Designing Democracy: What Constitutions Do

Oxford University Press
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"In modern nations, political disagreement is the source of both the gravest danger and the greatest security," writes Cass Sunstein. All democracies face intense political conflict. But is this conflict necessarily something to fear? In this provocative book, one of our leading political and legal theorists reveals how a nation's divisions of conviction and belief can be used to safeguard democracy. Confronting one explosive political issue after another, from presidential impeachment to the limits of religious liberty, from discrimination against women and gays to the role of the judiciary, Sunstein constructs a powerful new perspective from which to show how democracies negotiate their most divisive real-world problems. He focuses on a series of concrete concerns that go to the heart of the relationship between the idea of democracy and the idea of constitutionalism. Illustrating his discussion with examples from constitutional debates and court-cases in South Africa, Eastern Europe, Israel, America, and elsewhere, Sunstein takes readers through a number of highly charged questions: When should government be permitted to control discriminatory behavior by or within religious organizations? Does it make sense to govern on the basis of popular referenda? Can the right to have an abortion be defended? Can we defend Internet regulation? Should the law step in if children are being schooled in discriminatory preferences and beliefs? Should a constitution protect rights to food, shelter, and health care? Disputes over questions such as these can be fierce enough to pose a grave threat. But in a paradox whose elaboration forms the core of Sunstein's book, it is a nation's apparently threatening diversity of opinion that can ensure its integrity. Extending his important recent work on the way deliberation within like-minded groups can produce extremism, Sunstein breaks new ground in identifying the mechanisms behind political conflict in democratic nations. At the same time, he develops a profound understanding of a constitutional democracy's system of checks and balances. Sunstein shows how a good constitution, fostering a "republic of reasons," enables people of opposing ethical and religious commitments to reach agreement where agreement is necessary, while making it unnecessary to reach agreement when agreement is impossible. A marvel of lucid, subtle reasoning, DESIGNING DEMOCRACY makes invaluable reading for anyone concerned with the promises and pitfalls of the democratic experiment.
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About the author

Cass Sunstein is Karl Llewellyn Distinguished Service Professor at the University of Chicago Law School and Department of Political Science. His many books include Republic.com, One Case at a Time: Judicial Minimalism on the Supreme Court, Free Markets and Social Justice, Democracy and the Problem of Free Speech, and The Partial Constitution. He has advised many nations on constitution-making and law reform initiatives, including Ukraine, South Africa, China, Bosnia, Israel, Russia, and Poland. A former law clerk to Justice Thurgood Marshall and a former Attorney-Advisor in the Department of Justice, he has testified before Congress on many issues, including free speech in the media, separation of powers, discriminations against gays in the military, and presidential impeachment. He served on the President's Advisory Committee on the Public Service Obligation of Television Broadcasters and is a frequent contributor to The New Republic and The New York Times Book Review.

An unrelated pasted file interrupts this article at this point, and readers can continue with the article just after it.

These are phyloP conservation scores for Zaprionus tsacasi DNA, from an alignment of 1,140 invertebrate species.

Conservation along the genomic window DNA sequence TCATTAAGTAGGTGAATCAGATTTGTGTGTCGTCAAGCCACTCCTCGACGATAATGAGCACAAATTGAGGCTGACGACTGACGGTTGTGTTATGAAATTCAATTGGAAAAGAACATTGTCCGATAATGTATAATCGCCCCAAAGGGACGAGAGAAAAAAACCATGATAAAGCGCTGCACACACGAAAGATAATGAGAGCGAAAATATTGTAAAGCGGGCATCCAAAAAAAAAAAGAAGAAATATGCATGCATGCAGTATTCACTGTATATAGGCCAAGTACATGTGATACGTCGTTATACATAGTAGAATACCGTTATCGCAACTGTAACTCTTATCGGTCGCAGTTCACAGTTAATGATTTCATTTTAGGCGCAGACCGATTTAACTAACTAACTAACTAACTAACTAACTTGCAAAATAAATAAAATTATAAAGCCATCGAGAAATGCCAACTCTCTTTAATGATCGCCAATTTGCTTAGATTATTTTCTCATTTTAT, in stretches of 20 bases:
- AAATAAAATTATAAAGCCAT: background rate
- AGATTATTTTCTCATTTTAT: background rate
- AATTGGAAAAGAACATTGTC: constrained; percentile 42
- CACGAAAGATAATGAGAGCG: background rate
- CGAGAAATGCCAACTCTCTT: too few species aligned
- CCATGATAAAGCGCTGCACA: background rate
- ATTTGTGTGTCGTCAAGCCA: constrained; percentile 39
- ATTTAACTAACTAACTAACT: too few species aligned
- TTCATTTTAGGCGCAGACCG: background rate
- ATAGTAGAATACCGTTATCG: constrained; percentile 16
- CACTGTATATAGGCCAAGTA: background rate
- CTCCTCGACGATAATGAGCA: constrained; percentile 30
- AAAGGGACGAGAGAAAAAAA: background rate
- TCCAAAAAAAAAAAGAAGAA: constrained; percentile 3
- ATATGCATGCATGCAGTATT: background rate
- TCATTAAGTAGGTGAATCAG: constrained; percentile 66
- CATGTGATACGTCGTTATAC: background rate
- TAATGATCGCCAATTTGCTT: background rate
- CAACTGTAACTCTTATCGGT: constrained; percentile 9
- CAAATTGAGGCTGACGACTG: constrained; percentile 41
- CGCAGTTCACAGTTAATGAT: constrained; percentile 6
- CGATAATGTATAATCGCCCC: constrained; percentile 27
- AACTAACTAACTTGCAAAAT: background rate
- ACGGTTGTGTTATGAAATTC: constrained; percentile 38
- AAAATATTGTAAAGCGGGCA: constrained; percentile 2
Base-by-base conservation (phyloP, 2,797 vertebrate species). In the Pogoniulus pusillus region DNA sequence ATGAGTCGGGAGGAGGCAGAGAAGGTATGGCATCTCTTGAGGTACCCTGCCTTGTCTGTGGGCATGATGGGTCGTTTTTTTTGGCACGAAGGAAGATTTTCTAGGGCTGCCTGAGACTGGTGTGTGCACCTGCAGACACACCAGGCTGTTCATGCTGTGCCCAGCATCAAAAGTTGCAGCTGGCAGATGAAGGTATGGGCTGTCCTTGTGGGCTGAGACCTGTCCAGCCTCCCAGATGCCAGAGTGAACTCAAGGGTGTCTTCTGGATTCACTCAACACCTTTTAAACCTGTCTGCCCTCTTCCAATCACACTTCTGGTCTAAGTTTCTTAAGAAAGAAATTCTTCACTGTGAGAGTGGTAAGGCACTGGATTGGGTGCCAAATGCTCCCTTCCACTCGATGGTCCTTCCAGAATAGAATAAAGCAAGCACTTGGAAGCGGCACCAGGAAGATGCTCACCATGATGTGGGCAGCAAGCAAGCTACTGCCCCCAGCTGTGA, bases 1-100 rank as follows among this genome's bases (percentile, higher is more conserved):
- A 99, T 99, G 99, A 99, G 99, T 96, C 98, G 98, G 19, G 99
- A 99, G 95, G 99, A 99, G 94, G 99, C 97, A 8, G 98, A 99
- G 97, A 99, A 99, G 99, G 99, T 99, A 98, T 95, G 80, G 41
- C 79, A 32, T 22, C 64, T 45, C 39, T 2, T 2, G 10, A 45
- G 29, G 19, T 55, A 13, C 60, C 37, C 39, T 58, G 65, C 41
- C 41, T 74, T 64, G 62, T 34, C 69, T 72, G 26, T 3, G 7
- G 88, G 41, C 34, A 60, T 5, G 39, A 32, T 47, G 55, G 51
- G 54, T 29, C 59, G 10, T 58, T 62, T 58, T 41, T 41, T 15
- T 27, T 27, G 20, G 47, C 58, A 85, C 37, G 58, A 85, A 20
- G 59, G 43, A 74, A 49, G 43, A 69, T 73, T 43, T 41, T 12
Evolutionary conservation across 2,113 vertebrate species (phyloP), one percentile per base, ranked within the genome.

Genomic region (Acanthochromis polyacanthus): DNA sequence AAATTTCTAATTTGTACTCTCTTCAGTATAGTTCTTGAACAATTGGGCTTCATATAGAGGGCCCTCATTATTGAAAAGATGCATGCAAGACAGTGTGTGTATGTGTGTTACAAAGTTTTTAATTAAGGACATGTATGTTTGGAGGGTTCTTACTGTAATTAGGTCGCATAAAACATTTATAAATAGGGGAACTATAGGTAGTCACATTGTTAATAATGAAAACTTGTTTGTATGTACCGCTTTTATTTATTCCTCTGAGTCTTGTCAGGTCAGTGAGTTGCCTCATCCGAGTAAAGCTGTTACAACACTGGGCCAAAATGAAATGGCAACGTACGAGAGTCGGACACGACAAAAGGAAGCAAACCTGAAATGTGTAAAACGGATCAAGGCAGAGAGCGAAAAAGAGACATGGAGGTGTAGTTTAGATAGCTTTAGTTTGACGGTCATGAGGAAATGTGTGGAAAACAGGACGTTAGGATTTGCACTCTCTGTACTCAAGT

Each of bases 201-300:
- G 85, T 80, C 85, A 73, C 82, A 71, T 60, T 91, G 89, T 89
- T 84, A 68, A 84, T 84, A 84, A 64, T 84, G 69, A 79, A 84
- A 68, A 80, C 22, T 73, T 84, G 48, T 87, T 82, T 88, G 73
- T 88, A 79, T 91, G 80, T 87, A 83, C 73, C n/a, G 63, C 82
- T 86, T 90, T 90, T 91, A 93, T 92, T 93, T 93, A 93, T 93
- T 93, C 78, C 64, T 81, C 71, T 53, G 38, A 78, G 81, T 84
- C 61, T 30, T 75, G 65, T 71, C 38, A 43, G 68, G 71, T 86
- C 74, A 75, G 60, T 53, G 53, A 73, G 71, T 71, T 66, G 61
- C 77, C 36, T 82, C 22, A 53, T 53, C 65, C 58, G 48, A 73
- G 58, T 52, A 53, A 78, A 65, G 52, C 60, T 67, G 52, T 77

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Additional Information

Publisher
Oxford University Press
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Published on
Sep 27, 2001
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Pages
296
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ISBN
9780195349245
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Language
English
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Genres
Law / Constitutional
Political Science / History & Theory
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Content Protection
This content is DRM protected.
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Available on Android devices
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Eligible for Family Library

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The future of the U.S. Supreme Court hangs in the balance like never before. Will conservatives or liberals succeed in remaking the court in their own image? In A Constitution of Many Minds, acclaimed law scholar Cass Sunstein proposes a bold new way of interpreting the Constitution, one that respects the Constitution's text and history but also refuses to view the document as frozen in time.

Exploring hot-button issues ranging from presidential power to same-sex relations to gun rights, Sunstein shows how the meaning of the Constitution is reestablished in every generation as new social commitments and ideas compel us to reassess our fundamental beliefs. He focuses on three approaches to the Constitution--traditionalism, which grounds the document's meaning in long-standing social practices, not necessarily in the views of the founding generation; populism, which insists that judges should respect contemporary public opinion; and cosmopolitanism, which looks at how foreign courts address constitutional questions, and which suggests that the meaning of the Constitution turns on what other nations do.


Sunstein demonstrates that in all three contexts a "many minds" argument is at work--put simply, better decisions result when many points of view are considered. He makes sense of the intense debates surrounding these approaches, revealing their strengths and weaknesses, and sketches the contexts in which each provides a legitimate basis for interpreting the Constitution today.